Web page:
|Publication number||US5157352 A|
|Application number||US 07/787,568|
|Publication date||Oct 20, 1992|
|Filing date||Nov 4, 1991|
|Priority date||Nov 4, 1991|
|Publication number||07787568, 787568, US 5157352 A, US 5157352A, US-A-5157352, US5157352 A, US5157352A|
|Inventors||David P. Chickanosky, Jr., Joe T. May|
|Original Assignee||Electronic Instrumentation And Technology Inc.|
|Export Citation||BiBTeX, EndNote, RefMan|
|Patent Citations (7), Referenced by (11), Classifications (8), Legal Events (6)|
|External Links: USPTO, USPTO Assignment, Espacenet|
1. Field of the Invention
The present invention generally relates to operational amplifier current/voltage converters for instrumentation applications and, more particularly, a bias current control for solid-state amplifiers which allows the accurate measurement of very small currents.
2. Description of the Prior Art
The invention arose out of a specific application; that of a helium detector used to detect very small leaks in certain scientific equipment. The helium detector in this particular case was used to test the integrity of a linear accelerator. The interior of the accelerator was evacuated by a vacuum pump and helium was introduced to the exterior of the accelerator. A helium detector placed in the interior of the accelerator detected minute quantities, as low as 2×10-10 (ATM)(cc)/sec., of helium producing currents in the range of 5 to 25 femtoamperes (fA or 10-15 Ampere)
While the invention arose out of the specific application of vacuum ion gage measurement, the invention has other applications where the measurement of minute currents is required. For example, electrometer amplifiers, photodiode pre-amplifiers and mass spectrometers are other such applications that require the measurement of extremely low currents.
The measurement of current is typically performed by converting the current to a voltage which is then easily measured. One way to do this is to use an operational amplifier which is characterized by a very high output impedance. For currents in the range of 5 to 10 fA, vacuum tube amplifiers have been used because solid-state amplifiers typically cannot make accurate measurements in this range due to drift. The problem with vacuum tube amplifiers, however, is that they tend to deteriorate over time and they consume larger amounts of power.
Solid-state amplifiers have been investigated for small current measurement applications, and it has been found that the bias current can be significantly reduced by lowering the operating temperature of the amplifier. For example, as shown in the data sheets for a junction field effect transistor (JFET) input operational amplifier manufactured and sold by Analog Devices, part number AD549LH, bias current increases by a factor of 2.3 for every 10° C. rise in temperature. Equation (1) predicts the value of bias current for a given temperature.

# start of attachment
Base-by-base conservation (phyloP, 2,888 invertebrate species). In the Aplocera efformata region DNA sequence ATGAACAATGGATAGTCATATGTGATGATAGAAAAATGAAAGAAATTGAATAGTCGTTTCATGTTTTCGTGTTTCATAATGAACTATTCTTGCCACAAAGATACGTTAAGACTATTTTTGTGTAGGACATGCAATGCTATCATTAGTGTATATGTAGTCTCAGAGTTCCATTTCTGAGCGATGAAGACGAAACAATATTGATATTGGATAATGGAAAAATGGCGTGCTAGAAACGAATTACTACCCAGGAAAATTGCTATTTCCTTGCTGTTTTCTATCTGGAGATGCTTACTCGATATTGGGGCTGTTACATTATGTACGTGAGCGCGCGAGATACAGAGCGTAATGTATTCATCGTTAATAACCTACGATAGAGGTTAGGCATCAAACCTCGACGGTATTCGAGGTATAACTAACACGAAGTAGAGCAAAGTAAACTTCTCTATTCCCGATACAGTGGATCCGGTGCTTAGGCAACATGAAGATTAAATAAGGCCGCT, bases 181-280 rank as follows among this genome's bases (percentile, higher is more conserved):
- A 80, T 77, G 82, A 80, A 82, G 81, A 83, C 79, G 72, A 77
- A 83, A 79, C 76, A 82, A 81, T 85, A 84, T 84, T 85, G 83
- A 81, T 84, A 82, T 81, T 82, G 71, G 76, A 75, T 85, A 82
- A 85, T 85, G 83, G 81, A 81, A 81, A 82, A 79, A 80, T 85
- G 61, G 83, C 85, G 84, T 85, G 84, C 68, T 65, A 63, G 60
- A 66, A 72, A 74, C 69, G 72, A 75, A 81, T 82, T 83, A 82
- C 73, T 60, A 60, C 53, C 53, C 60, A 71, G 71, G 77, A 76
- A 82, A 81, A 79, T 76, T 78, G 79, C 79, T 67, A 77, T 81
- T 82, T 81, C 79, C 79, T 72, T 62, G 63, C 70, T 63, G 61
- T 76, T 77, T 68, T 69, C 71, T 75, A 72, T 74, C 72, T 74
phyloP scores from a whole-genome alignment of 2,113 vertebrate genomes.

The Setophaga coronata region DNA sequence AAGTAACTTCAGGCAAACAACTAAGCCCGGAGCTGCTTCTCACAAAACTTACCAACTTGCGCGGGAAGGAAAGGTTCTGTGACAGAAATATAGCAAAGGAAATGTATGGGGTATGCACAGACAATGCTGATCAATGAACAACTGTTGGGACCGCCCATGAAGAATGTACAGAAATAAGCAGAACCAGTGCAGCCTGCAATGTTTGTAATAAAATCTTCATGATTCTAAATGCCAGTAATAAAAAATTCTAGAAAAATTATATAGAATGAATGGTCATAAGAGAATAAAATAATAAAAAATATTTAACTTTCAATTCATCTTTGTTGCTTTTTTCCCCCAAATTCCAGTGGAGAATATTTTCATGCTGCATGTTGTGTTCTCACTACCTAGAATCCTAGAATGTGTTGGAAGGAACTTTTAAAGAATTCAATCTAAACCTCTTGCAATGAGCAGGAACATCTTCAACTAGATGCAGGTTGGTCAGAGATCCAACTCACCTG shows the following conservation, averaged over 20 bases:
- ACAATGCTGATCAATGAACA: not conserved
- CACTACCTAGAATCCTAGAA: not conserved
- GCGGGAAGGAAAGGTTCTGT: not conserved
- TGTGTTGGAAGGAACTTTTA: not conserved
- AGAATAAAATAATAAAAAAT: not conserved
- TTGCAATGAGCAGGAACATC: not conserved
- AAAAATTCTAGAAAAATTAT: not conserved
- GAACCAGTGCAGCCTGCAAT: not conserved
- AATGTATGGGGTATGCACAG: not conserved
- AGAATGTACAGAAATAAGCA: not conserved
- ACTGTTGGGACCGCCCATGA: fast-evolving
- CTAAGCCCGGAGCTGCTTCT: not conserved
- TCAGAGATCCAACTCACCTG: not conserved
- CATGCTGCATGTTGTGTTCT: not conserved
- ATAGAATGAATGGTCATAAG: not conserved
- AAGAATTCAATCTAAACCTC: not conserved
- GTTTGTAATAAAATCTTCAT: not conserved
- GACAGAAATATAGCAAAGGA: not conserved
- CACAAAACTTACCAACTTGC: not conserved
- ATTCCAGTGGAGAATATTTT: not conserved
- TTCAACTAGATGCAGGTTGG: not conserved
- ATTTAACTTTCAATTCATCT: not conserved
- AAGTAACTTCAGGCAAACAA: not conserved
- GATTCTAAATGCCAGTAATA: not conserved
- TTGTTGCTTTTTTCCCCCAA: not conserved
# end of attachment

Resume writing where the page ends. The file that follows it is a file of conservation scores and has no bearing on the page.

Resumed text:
IB =5e-22.70(1-T/273) fA(10-15 Amperes) (1)
Equation (2) describes the change in bias current with small changes in temperature.
dIB =0.416e-22.70(1-T/273) fA(10-15 Amperes)(2)
Typical values of bias currents, IB, are 7.6fA at 5° C., 40fA at 25° C. and 319.6fA at 50° C. Note that the absolute values are much reduced at lower temperature. Typical changes in bias current, dIB, per degree centigrade at various temperatures are 0.6fA/° C. at 5° C., 3.3fA/° C. at 25° C. and 26.6fA/° C. at 50° C.
The practical significance of this data is that if bias current is reduced by lowering the amplifier's temperature, nulling of the current becomes much easier because temperature does not have to be controlled so tightly. For example, if bias current is to be nulled to within ±1 fA, then temperature must be controlled as follows:
At 5° C., temperature needs to be controlled to ±1° C. for ±1 fA.
At 50° C., temperature needs to be controlled to ±0.038° C. for ±1 fA. Temperature control to ±1° C. is not nearly so difficult as control to ±0.038° C.
U.S. Pat No. 4,689,659 and No. 4,727,554 to Watanabe disclose temperature controllers for semiconductor devices. The approach taken by Watanabe in patent No. 4,727,554 is to mount the semiconductor device or devices on a heat sink. A Peltier cooling device is mounted to the heat sink on one side and to a heat radiating fin on the opposite side. A temperature sensor is also mounted to the heat sink. The temperature sensor generates an output current proportional to the temperature of the heat sink, and this output current is input to temperature controlling feedback circuit which controls the current to the Peltier cooling devices. In patent No. 4,689,659, Watanabe takes a similar approach except that the heat sink is replaced by a thermal insulation and the temperature sensor is mounted on the outside of the package can for the semiconductor device.